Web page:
Trans Across America:
Column Inches #22 with Felicity Huffman

by Tony Phillips

In her own quiet way, Felicity Huffman has turned in the performance of the year as Bree Osbourne, a pre-op transsexual traveling cross-country with a teenage gay hustler who may or may not be her son in the film Transamerica. Of course, I’m not content with the best acting I’ve seen this year. I also want a strident, sweeping political statement.

“I don’t know if this movie can find an audience,” Huffman thoughtfully answers when asked if America is ready, “but I wonder if that question is already answered because there are so many movies out about it now.” That’s when I push for the grandstanding pronouncement. Isn’t taking on this role saying fuck America if we’re not ready? We should be ready. And if we’re not, isn’t Bree Osbourne a wakeup call?

Huffman, a New York native who trained in the theater — famously replacing Madonna on Broadway in Speed the Plow — before going onto success as an Emmy-winning television actress, has up until now evinced a healthy respect for the writer. “If it ain’t on the page, it ain’t on the stage” she says at one point, and at another cautions, “if the script is nowhere, you’re done.” Still, she’s not about to let me put words in her mouth. “What we make is what we might need to see,” is as close as she comes to what I want her to say, but she does point out that “fuck America” is how I might have answered my own question.

The blonde, NYU grad is slightly lower key than that. So is Bree Osbourne, for that matter. Bree’s not gunning for an executive office at GenderPAC. She’s stealth. Huffman describes her as a “fussy aunt” who just wants to complete her surgery and live as a woman. She frames Bree’s dilemma as, “Do I come out so I can support other women going through this process or do I lead my life so that I’m known as a woman?” She answers it by pointing out, ”Bree has a hard time actually leaving her house, much less deciding whether she wants to make a political statement with sexual reassignment surgery. It’s a really tough political decision for transgendered women.”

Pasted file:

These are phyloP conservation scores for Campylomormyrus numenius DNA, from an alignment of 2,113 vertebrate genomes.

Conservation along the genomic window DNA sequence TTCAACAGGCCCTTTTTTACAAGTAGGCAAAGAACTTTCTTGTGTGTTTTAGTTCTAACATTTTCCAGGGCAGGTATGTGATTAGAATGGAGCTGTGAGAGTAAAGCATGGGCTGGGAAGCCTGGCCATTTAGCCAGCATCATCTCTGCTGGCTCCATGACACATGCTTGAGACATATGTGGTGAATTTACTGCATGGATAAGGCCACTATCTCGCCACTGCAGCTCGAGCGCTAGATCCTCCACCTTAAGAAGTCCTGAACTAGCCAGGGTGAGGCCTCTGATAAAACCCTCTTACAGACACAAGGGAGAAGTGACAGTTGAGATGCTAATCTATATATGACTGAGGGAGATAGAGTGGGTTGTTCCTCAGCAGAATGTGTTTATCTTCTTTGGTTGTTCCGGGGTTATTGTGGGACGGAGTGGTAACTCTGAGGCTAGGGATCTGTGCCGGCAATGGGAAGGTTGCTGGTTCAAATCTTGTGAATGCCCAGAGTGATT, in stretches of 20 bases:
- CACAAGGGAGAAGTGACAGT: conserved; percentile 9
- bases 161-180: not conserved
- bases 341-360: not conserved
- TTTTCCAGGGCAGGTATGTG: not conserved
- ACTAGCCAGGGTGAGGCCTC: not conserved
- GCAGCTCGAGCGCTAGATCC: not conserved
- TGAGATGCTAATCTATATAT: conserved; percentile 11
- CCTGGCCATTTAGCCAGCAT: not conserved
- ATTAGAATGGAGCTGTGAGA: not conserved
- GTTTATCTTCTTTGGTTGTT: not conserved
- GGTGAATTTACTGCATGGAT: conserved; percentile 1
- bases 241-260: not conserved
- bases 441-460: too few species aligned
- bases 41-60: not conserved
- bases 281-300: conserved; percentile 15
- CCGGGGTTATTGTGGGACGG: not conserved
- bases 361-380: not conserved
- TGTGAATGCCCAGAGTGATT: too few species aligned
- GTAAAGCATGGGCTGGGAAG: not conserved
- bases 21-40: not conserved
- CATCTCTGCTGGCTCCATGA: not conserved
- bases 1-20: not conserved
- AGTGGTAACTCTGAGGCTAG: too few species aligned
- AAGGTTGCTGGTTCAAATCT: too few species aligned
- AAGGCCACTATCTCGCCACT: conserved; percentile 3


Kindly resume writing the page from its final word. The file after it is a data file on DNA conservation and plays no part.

As an actress, the challenges for Huffman were more straightforward, but no less daunting. In addition to Bree’s prominent ears and boxy lipstick, Huffman had to find Bree’s loping gait and deeply resonant voice. “I went through a couple voice coachs,” she laughs, “I had to find my male voice and then make it sound like I was trying to find my female voice.” She describes that sound as “haunted and lonely and a little false.” I get a taste of it again when I’m transcribing our interview and my recorder runs low on batteries. Huffman jokes that the voice is something people who are transitioning spend a lot of time working on, “So they don’t sound like Tony Curtis in Some Like It Hot.”

Once she got down into that register, after a daily vocal warm-up, she stayed. Much to the dismay of her husband, the actor William H. Macy, who had to endure her calls home in character. But all the technical challenges — what Huffman calls “the conundrum of being a woman playing a man becoming a woman” — fell away when she found her character on the first day of shooting. Then it became writer/director Duncan Tucker’s to track. “Your walk dropped or you voice went up,” she remembers he’d tell her, “after I put it together he became the watchdog. The risk was screwing it up, but not taking a shot would be just cowardly.”

The payoff for Huffman isn’t the inevitable Oscar nomination, though she does allow she’ll run around the house in her underwear if and when that call comes. Rather, it’s the journey taken. When we discuss gender reassignment surgery being more successful with a younger candidate, she supplies, “It’s called testosterone poisoning when they’re going MTF.” When the medical classification gender dysphoria comes up, she asks, “What if it’s gender euphoria?” And asked what would happen if one of her own two daughters came out as trans, she’s learned too much to toss out the easy answer. “I would hope that I would react with love and acceptance and hope,” she says.

But for all she’s learned, Huffman still doesn’t think Transamerica is a film about a MTF trannsexual. “It’s an internal journey about becoming who you really are,” she explains, “Which is something we all want to do. We want to manifest who we are.”